Seriously, what the hell is wrong with you people?

Amanda Todd.  Steubenville.  Now Rehtaeh Parsons.  When declaring one’s opposition to bullying seems to be the most in vogue catchphrase nowadays, why is the act itself still happening?  Why do young people continue to think that assaulting girls, sharing photographic evidence of same to Facebook and then tormenting the victim relentlessly until she takes her own life is within a galaxy’s reach of acceptable?  Why are wealthy libertarian op-ed writers continuing to excuse this utterly reprehensible behavior in the guise of “freedom of speech,” “boys will be boys” and “she was asking for it”?  Joseph Welch famously brought an end to Senator Joe McCarthy’s career by saying “At long last, have you left no sense of decency?”  In a similar vein, I am left to ask, “seriously, what the hell is wrong with you people?”  Truly, what in the name of God has gone cockeyed in the wiring deep in the cobweb-strewn recesses of your addled little misogynist brains?  How many more young women are going to have to suffer before you grow your ass up and act like a goddamned man?

I don’t understand it.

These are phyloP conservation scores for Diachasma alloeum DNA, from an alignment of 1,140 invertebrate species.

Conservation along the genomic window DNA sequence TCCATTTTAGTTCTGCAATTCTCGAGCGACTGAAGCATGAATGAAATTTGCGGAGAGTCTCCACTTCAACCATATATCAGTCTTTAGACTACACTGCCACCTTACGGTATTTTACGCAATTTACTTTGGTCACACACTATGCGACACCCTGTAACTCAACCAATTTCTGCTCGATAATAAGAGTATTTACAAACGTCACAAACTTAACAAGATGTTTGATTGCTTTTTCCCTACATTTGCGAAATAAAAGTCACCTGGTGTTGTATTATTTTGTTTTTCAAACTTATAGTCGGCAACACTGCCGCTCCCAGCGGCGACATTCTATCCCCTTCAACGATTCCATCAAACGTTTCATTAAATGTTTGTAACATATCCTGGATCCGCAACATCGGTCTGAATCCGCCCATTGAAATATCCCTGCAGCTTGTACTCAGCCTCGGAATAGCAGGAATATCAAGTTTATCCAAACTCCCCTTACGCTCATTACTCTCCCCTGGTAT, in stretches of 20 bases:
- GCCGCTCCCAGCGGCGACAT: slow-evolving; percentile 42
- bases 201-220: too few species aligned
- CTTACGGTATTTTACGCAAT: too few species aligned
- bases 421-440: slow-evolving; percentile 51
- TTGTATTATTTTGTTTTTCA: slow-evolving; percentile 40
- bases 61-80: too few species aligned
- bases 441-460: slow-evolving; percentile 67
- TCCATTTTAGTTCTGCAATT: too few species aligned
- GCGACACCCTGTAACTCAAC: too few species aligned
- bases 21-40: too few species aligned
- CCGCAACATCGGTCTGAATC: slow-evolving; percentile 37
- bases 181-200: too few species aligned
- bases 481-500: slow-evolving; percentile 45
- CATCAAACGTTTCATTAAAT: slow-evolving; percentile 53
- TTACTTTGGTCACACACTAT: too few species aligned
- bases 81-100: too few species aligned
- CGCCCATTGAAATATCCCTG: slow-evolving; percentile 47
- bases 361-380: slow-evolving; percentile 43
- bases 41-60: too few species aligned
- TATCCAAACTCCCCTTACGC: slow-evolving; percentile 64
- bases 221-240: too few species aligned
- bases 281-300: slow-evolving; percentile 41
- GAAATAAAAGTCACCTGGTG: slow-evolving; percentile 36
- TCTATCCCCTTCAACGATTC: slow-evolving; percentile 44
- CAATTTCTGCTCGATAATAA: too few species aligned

I went to my share of house parties when I was young.  I was intoxicated at a few of them.  I was surrounded by intoxicated women.  Some of them were very beautiful, and being near them in that kind of environment would stir the expected physical reaction.  Yet never once did I or any of my friends take advantage of a girl in her most vulnerable moment or try to document the act to laugh at later on.  No matter what might have been aching down below or how much beer was flowing through my veins I never forgot about the humanity of my fellow partygoers, and never failed to treat them with the respect they deserved.  Perhaps it was how I was raised.  What I don’t get is why respect for women by men seems to be considered in many circles effeminate; that the way to get on with “the boys” is to describe in nauseating detail the perverse sexual acts one would like to perform on the stunning blonde who just sauntered by (that is, if, in reality, the one doing the boasting could manage to get his pants off before an, um… early finale.)  No one is telling any man that you don’t have to enjoy the sight of a beautiful woman or relish the desire that she makes you feel.  But you’re not a hulking, lumbering cro-Magnon who has to stick it in every available hole and then publish the evidence to the Internet while your buddies giggle like glue-sniffing hyenas.  You are better than that.  Despite what you may believe, the brain in your head can actually overrule the one in your boxers.  You can tell your pals that “that’s not cool, bro,” and see that the girl who’s had too much to drink makes it home safely and unharmed.  You can tell classmates who mock her to shut their filthy mouths.  That’s being a man.  And I wish so desperately that someone could have been a man for Rehtaeh Parsons.